How the Health Care System Makes Americans Sicker

Citing high costs, some are putting off getting checked out, which puts their health — and the entire industry — at further risk in the long run.

National Journal
Marina Koren
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Marina Koren
Dec. 9, 2013, 11:52 a.m.

“Don’t wait un­til it’s too late.” That’s the motto of pre­vent­ive medi­cine that, for one-third of Amer­ic­ans, is not an op­tion.

In the last year, 30 per­cent of Amer­ic­an adults say that they or a fam­ily mem­ber put off med­ic­al treat­ment be­cause of the cost, ac­cord­ing to a Gal­lup Poll out Monday. Nearly 60 per­cent of un­in­sured people delayed get­ting checked out, more than double the amount of people with private health in­sur­ance (25 per­cent) and those with Medi­care or Medi­caid (22 per­cent).

Such pro­cras­tin­a­tion is not new. Sim­il­ar num­bers of Amer­ic­ans have been put­ting off call­ing the doc­tor to avoid ex­pens­ive treat­ment or out-of-pock­et costs since 2005. But the con­tinu­ing trend has ser­i­ous im­plic­a­tions.

In the last dec­ade, polls have shown that Amer­ic­ans are more likely to delay seek­ing med­ic­al treat­ment for a ser­i­ous con­di­tion than for one that’s not, and they’ve done so more each year. Treat­ing dia­betes costs more than treat­ing a nasty scrape or bruise.

But scrapes and bruises are not long-term threats to Amer­ic­ans’ health and the coun­try’s health care sys­tem. When med­ic­al is­sues go un­treated, they can get worse, cost­ing both pa­tients and the en­tire in­dustry much more when people fi­nally seek med­ic­al at­ten­tion. A con­cern that could have been ad­dressed by a primary-care phys­i­cian gradu­ates to a worse prob­lem treated by a usu­ally more ex­pens­ive spe­cial­ist. Even­tu­ally, it can be­come a lifelong con­di­tion cost­ing thou­sands a year in pre­scrip­tions and premi­ums.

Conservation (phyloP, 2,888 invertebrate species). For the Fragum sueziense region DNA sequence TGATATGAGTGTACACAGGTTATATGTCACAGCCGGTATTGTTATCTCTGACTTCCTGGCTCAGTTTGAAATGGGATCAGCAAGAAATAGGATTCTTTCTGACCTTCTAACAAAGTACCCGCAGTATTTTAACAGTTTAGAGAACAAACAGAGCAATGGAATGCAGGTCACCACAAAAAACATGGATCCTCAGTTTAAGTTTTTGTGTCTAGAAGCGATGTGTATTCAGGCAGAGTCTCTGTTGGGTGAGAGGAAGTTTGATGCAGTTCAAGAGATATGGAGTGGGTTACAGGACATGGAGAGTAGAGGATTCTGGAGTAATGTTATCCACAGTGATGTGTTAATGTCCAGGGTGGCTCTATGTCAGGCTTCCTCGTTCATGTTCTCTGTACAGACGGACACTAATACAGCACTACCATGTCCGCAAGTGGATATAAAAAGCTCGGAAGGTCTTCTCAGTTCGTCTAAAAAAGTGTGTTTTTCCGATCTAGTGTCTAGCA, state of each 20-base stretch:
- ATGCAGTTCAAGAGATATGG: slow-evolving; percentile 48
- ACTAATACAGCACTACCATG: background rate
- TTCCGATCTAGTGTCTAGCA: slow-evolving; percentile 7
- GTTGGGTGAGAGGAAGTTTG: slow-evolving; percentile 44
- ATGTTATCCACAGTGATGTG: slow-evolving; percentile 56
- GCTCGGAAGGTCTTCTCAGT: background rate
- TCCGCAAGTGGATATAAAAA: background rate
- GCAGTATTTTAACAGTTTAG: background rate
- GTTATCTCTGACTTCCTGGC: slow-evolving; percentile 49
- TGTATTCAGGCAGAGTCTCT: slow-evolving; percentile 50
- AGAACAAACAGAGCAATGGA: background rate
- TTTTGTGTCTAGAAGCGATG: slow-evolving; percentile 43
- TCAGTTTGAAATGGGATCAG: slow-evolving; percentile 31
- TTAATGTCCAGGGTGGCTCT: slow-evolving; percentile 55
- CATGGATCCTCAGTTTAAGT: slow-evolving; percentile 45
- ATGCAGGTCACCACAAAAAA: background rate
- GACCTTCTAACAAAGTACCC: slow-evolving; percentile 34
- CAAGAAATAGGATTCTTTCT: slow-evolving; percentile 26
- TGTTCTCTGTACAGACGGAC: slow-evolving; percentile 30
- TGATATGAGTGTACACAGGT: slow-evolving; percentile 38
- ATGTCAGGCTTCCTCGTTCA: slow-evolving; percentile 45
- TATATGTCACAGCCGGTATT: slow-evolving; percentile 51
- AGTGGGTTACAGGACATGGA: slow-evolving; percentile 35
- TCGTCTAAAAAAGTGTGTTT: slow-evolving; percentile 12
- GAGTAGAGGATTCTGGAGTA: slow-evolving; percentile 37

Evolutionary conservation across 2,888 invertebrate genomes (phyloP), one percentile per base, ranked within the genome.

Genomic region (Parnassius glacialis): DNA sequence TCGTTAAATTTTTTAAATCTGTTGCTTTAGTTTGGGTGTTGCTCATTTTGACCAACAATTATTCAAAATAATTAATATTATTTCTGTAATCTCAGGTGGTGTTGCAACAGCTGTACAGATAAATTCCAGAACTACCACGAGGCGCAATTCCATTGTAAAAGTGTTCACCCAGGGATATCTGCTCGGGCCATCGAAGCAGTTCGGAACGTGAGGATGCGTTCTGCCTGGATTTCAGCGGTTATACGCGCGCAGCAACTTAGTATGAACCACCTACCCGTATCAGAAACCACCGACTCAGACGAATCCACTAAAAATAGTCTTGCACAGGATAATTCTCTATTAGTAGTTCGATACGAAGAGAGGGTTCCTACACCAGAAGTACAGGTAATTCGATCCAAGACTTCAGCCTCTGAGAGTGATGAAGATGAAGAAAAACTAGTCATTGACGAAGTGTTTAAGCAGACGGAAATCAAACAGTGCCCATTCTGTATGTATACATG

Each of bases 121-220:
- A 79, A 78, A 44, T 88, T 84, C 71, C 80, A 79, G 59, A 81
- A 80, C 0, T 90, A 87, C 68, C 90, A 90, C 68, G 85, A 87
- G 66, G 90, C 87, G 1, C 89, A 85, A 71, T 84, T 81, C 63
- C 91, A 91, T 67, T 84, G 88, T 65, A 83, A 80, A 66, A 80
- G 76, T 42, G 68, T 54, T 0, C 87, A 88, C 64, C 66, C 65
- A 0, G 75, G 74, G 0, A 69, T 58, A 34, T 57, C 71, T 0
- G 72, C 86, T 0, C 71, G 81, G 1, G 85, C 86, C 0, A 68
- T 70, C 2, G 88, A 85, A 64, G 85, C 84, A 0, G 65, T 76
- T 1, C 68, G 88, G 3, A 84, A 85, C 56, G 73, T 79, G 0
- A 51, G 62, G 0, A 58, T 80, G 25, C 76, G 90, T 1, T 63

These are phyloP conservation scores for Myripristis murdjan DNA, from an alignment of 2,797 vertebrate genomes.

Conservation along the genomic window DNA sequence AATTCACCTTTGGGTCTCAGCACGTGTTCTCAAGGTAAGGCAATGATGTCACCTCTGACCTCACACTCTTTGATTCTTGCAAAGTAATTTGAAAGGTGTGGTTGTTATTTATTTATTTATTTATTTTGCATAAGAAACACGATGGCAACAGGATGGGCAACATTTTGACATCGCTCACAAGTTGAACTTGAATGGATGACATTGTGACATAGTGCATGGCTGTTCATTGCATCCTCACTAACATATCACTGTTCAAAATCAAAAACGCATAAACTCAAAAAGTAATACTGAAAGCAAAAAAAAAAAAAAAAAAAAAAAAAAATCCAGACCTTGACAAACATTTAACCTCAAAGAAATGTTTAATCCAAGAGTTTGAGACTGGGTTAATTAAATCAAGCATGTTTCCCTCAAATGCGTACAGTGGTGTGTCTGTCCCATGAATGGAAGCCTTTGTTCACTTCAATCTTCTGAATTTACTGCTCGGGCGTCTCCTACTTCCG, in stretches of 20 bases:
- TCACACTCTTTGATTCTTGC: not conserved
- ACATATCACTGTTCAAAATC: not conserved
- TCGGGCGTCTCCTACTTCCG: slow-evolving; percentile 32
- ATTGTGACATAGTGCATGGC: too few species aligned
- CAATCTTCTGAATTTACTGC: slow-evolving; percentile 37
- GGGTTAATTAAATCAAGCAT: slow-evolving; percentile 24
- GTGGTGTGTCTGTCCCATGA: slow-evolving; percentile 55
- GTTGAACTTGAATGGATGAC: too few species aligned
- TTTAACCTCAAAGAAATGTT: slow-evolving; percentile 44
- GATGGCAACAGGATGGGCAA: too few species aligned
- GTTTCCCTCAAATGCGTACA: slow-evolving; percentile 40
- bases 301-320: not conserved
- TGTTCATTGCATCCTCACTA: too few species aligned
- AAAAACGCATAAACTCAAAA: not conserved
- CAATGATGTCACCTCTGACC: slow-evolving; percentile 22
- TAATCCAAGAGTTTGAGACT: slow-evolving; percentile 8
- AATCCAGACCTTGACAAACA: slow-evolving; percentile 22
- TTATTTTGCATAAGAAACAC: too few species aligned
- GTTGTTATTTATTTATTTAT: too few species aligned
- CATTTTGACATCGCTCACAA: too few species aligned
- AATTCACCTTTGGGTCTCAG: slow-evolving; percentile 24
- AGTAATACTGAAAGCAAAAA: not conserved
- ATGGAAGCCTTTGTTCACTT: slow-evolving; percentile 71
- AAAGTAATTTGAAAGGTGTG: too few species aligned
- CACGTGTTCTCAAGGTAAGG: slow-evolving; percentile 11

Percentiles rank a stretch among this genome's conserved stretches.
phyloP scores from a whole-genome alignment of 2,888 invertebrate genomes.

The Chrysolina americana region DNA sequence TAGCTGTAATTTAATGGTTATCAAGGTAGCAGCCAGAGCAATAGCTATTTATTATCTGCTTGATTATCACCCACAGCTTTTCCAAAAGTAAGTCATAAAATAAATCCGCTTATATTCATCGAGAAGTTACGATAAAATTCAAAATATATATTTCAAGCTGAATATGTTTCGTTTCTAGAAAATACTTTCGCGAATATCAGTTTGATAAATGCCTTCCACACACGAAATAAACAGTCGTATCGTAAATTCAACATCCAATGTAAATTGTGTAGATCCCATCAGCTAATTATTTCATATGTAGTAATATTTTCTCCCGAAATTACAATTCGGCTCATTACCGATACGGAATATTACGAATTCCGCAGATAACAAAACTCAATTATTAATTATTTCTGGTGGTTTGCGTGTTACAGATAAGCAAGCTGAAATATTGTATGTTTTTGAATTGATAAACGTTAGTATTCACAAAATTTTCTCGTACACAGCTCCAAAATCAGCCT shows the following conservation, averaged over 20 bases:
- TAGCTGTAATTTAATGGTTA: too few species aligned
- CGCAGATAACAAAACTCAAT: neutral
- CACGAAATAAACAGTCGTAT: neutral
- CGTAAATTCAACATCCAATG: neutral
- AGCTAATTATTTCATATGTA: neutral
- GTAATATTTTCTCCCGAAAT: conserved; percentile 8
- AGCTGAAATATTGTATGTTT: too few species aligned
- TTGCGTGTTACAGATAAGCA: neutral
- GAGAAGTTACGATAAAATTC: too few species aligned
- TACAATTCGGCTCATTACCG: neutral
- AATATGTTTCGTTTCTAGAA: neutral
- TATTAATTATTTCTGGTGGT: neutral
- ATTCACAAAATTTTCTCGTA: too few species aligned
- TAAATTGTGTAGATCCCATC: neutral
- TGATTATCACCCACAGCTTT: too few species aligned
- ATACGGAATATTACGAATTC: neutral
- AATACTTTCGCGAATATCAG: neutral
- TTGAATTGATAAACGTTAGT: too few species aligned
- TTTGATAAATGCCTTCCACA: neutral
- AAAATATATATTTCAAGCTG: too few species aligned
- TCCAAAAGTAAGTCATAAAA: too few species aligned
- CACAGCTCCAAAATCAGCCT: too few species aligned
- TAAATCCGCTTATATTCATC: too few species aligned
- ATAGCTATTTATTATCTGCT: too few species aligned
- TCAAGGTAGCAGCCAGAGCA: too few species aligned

For Amer­ic­ans, however, the threat of chron­ic ill­ness is no longer the biggest prob­lem in health care. Cost re­placed ac­cess as the top con­cern last month, then fol­lowed by obesity and can­cer.

Delay­ing treat­ment for fear of high costs could, if the Af­ford­able Care Act works as in­ten­ded, be remedied for some Amer­ic­ans. Then again, a surge in Amer­ic­ans seek­ing med­ic­al treat­ment could strain the health care sys­tem, lead­ing to longer wait times for ap­point­ments and less face time with doc­tors.

In this poll, Gal­lup sur­veyed by tele­phone 1,039 adults, aged 18 and older, liv­ing in all 50 states and the Dis­trict of Columbia, between Nov. 7 and Nov. 10. The mar­gin of er­ror is plus or minus 4 per­cent­age points.

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